Experiences using a progestin-only pill in an over-the-counter environment in the United States: A cross-sectional survey
Grindlay K, Key K, Zuniga C, Wollum A, Grossman D, Blanchard K. BMJ Sexual & Reproductive Health. Oct 2022. DOI: 10.1136/bmjsrh-2022-201637
Efforts are underway to make a progestin-only pill (POP) over the counter (OTC) in the United States (US); however, little is known about POP user experiences, which could impact uptake and continuation.
From January 2020–September 2021, we conducted a cross-sectional online survey with individuals who used OTC POPs in a US trial. We calculated descriptive statistics and Pearson chi-square and Fisher’s exact tests to assess menstrual bleeding acceptability, how OTC POP experiences compared with prior contraceptive methods, and preferred ways to get answers to questions during OTC POP use.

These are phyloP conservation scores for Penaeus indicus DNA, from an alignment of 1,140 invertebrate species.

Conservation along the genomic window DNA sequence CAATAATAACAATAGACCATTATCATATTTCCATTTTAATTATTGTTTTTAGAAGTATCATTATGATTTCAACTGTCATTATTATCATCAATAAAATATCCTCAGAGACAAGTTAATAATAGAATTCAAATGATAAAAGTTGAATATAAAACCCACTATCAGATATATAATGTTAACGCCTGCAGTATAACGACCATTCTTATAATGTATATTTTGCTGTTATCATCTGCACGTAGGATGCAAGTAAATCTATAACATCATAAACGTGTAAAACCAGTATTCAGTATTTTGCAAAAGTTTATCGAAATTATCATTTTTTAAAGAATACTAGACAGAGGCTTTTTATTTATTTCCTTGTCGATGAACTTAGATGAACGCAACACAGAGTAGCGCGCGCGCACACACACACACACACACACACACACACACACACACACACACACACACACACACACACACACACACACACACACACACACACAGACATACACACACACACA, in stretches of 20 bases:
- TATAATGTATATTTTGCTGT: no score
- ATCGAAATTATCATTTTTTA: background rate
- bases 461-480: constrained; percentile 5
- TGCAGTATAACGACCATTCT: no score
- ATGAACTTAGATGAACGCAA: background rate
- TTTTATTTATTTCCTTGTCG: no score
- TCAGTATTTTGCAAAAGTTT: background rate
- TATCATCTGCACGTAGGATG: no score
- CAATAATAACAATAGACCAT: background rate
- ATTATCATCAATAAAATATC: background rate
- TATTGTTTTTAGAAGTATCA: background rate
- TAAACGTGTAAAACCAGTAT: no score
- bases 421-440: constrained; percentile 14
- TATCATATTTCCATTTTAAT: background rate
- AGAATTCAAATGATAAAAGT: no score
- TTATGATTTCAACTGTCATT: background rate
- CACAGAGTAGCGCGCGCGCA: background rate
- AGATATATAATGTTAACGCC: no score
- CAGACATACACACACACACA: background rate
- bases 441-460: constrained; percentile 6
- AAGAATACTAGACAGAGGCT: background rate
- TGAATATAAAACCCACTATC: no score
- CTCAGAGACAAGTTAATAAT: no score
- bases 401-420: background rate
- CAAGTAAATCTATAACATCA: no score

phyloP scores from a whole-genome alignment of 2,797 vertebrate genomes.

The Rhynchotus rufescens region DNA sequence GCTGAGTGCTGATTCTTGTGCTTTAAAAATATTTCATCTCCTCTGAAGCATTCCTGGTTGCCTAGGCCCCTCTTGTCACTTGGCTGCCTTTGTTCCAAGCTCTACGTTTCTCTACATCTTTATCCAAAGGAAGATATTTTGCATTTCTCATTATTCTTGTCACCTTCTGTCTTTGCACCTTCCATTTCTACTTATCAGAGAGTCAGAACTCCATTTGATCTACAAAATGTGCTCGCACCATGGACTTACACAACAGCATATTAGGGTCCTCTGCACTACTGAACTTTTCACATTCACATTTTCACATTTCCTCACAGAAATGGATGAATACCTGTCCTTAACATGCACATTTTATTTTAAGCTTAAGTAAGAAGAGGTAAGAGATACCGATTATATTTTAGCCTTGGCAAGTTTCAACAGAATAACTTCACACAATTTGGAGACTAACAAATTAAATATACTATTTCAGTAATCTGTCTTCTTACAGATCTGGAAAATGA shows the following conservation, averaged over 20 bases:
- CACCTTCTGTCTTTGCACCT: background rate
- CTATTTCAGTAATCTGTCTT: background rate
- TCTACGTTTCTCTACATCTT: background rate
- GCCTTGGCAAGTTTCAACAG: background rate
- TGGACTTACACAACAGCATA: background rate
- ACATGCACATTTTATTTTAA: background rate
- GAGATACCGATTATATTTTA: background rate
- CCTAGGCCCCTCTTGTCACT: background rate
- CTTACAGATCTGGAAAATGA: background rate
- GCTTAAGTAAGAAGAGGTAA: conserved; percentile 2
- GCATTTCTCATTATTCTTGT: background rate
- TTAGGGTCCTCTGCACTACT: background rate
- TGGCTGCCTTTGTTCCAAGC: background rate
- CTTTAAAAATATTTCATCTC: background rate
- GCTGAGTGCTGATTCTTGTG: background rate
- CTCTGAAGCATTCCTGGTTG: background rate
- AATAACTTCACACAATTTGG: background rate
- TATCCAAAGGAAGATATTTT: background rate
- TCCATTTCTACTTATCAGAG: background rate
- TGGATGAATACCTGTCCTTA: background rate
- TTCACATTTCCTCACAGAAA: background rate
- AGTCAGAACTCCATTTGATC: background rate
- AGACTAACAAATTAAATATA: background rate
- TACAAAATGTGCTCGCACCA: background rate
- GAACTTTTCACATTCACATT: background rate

Among 550 adult and 115 adolescent participants, 80% (n=531) felt their menstrual bleeding was acceptable. Participants reported a range of menstrual bleeding experiences compared with prior long-acting or hormonal methods used; 58% (n=84) said the POP bleeding was similar or better and 36% (n=53) said it was worse. Among participants who used contraception in the month prior to the trial, 77% (n=201) said their overall OTC POP experience was similar or better. Top benefits compared with prior methods included less worry about pregnancy, ease of access, fewer side effects, and greater decision-making power. Adults preferred to get answers about OTC POPs via webpage or app, whereas teens preferred asking pharmacists or other healthcare providers.
Overall, OTC POP users in a trial setting found the menstrual bleeding acceptable and the method similar to or better than previous methods. POP labelling should provide clear messaging about bleeding changes users may experience.